Consumers Willing to Trade Privacy for a Price?

In the wake of the data breach at Target over the holidays, media outlets rushed forward to caution customers about giving out personal information at the cash register.
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In the wake of the data breach at Target over the holidays, media outlets rushed forward to caution customers about giving out personal information at the cash register. Offering zip codes, phone numbers, and other information can create a massive log of information, stored conveniently alongside credit card information.

But despite consumer concerns about privacy, a recent study from IBM shows that many customers are willing to share information about themselves in exchange for freebies, coupons, and discounts. The research, released by IBM at an annual retailers' convention, revealed that the number of consumers willing to share current location information with retailers has nearly doubled since last year. While the majority of consumers may still prioritize privacy, IBM found that 36 percent of respondents would willingly share their location data, 38 percent would share mobile numbers for text messaging, and 32 percent would hand over their social media identities.

Data Analytics Growing

As retailers become more comfortable with extracting and studying data on customers, the response from the consumer market has been surprisingly positive. Major companies like Amazon are using retargeting to study a customer's interests and deliver specifically targeted advertisements and marketing messages. Through the use of tools like autoresponders and cookies, businesses of all sizes are able to employ this same technology with their own site visitors and in-store customers.
Instead of railing against this practice, however, customers actually report they prefer it. A survey from the Digital Advertising Alliance (DAA) found that almost 70 percent of consumers said they'd like at least some ads tailored to their interests. Only 16 percent prefer generic ads.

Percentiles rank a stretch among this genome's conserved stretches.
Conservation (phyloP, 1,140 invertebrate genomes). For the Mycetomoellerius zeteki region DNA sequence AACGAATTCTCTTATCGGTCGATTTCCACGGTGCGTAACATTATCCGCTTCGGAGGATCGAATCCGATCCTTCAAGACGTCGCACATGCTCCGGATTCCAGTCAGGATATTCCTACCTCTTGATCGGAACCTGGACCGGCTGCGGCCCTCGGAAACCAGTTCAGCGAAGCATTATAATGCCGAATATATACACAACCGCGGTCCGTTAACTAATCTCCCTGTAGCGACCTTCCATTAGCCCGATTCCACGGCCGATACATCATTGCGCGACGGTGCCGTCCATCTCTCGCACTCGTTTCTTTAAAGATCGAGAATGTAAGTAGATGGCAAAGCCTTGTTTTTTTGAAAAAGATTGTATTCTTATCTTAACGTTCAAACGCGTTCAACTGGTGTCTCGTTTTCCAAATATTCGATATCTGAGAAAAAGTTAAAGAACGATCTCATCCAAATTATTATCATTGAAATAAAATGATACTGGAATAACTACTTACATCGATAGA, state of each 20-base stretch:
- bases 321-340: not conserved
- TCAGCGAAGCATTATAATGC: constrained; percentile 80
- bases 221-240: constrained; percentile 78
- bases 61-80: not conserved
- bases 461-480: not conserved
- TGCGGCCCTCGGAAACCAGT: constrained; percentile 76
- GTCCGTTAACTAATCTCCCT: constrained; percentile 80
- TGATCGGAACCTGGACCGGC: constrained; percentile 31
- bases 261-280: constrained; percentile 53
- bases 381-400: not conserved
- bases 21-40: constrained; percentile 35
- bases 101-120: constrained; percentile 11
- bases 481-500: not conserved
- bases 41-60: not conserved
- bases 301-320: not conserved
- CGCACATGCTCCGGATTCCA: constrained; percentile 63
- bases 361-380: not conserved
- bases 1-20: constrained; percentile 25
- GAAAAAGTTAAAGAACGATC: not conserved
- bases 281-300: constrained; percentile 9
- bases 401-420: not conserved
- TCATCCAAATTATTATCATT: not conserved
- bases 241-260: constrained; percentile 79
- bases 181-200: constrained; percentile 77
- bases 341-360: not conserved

The trend toward personalized marketing is likely driven in part by the advancement of big data. Businesses, aware of the tools now available to them, are seeing the value in employing this data. For this reason, a larger segment of the corporate world is now using this data to drive their ad campaigns, leading customers to begin to expect personalized marketing.

A Minimum Price

There are several factors that come into play when businesses are striving to collect data from customers. For online businesses, collecting such information as e-mail addresses, street addresses, and phone numbers is part of the ordering process. But for bricks-and-mortar retailers, data collection is much more of a challenge.

By requesting zip codes or phone numbers from customers, traditional businesses have been able to track and retarget individual customers, just as their online counterparts have been doing for years. But the data breach at Target set off alarm bells, primarily because it was targeted at the POS systems themselves. Story after story cautioned shoppers against providing information at checkout, since this information could then be passed on to hackers who might intercept the information being keyed into the register.

When it comes to personalized marketing, online retailers are at an advantage. These retailers can more easily collect e-mail addresses and location information from paying customers. Even shoppers who browse a site without buying anything provide information about their location. For bricks-and-mortar retailers, the only way to retarget is to get to know in-store customers personally, which can be challenging for businesses that service a large number of people each day.

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